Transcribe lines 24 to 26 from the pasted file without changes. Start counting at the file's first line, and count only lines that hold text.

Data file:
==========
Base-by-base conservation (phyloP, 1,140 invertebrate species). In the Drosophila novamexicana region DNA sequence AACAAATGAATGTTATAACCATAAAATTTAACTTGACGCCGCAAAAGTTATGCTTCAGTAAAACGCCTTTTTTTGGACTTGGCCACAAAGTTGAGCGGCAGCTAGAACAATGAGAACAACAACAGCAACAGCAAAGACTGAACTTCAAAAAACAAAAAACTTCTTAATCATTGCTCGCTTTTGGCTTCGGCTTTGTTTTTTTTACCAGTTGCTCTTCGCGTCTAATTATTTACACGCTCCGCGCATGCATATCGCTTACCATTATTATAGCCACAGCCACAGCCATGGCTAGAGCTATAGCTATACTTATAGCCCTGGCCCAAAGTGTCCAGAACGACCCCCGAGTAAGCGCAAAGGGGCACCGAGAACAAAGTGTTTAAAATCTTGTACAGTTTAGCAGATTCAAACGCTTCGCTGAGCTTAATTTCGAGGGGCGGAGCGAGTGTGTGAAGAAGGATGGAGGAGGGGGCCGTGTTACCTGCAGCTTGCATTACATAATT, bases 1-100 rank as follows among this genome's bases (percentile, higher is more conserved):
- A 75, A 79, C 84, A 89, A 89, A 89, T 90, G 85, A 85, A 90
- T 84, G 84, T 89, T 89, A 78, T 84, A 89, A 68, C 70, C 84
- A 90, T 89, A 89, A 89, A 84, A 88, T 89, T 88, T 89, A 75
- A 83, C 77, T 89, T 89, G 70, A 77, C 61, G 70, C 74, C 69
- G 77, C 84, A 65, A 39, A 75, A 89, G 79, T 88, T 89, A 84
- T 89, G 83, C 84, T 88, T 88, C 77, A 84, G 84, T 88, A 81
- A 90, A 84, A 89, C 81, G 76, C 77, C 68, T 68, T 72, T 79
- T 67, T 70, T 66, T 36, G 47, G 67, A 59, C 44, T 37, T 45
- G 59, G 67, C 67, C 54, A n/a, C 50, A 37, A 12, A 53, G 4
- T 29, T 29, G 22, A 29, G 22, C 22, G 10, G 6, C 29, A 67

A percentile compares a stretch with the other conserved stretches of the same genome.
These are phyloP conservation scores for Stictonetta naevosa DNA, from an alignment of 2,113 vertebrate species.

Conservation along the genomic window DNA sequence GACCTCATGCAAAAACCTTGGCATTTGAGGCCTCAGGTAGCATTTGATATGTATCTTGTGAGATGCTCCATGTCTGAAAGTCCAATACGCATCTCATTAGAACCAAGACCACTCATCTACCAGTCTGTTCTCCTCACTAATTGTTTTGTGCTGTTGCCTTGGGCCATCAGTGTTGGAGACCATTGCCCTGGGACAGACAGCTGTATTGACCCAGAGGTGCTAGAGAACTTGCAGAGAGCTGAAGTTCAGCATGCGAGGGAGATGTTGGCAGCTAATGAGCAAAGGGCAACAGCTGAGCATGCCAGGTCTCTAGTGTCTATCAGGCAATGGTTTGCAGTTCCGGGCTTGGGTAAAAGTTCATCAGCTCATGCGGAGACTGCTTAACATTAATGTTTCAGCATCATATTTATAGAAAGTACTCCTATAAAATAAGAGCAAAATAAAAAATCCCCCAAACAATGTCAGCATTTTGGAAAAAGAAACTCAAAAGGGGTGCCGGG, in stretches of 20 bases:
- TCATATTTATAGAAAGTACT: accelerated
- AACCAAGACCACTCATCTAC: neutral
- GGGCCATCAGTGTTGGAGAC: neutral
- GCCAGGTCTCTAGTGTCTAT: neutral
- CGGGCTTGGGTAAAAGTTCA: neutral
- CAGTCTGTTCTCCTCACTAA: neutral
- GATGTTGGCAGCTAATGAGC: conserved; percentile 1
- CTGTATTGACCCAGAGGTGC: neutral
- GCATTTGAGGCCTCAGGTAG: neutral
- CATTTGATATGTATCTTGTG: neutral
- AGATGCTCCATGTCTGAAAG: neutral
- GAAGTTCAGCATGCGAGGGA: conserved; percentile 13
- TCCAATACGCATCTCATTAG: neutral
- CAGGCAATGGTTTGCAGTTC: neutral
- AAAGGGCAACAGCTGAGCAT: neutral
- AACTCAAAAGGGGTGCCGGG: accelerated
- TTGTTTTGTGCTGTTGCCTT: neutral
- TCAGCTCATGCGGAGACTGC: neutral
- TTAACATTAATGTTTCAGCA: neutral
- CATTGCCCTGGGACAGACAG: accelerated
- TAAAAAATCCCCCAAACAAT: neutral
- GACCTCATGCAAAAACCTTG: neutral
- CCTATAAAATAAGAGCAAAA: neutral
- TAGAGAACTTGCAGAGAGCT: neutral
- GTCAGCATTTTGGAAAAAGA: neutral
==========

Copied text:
- CATTTGATATGTATCTTGTG: neutral
- AGATGCTCCATGTCTGAAAG: neutral
- GAAGTTCAGCATGCGAGGGA: conserved; percentile 13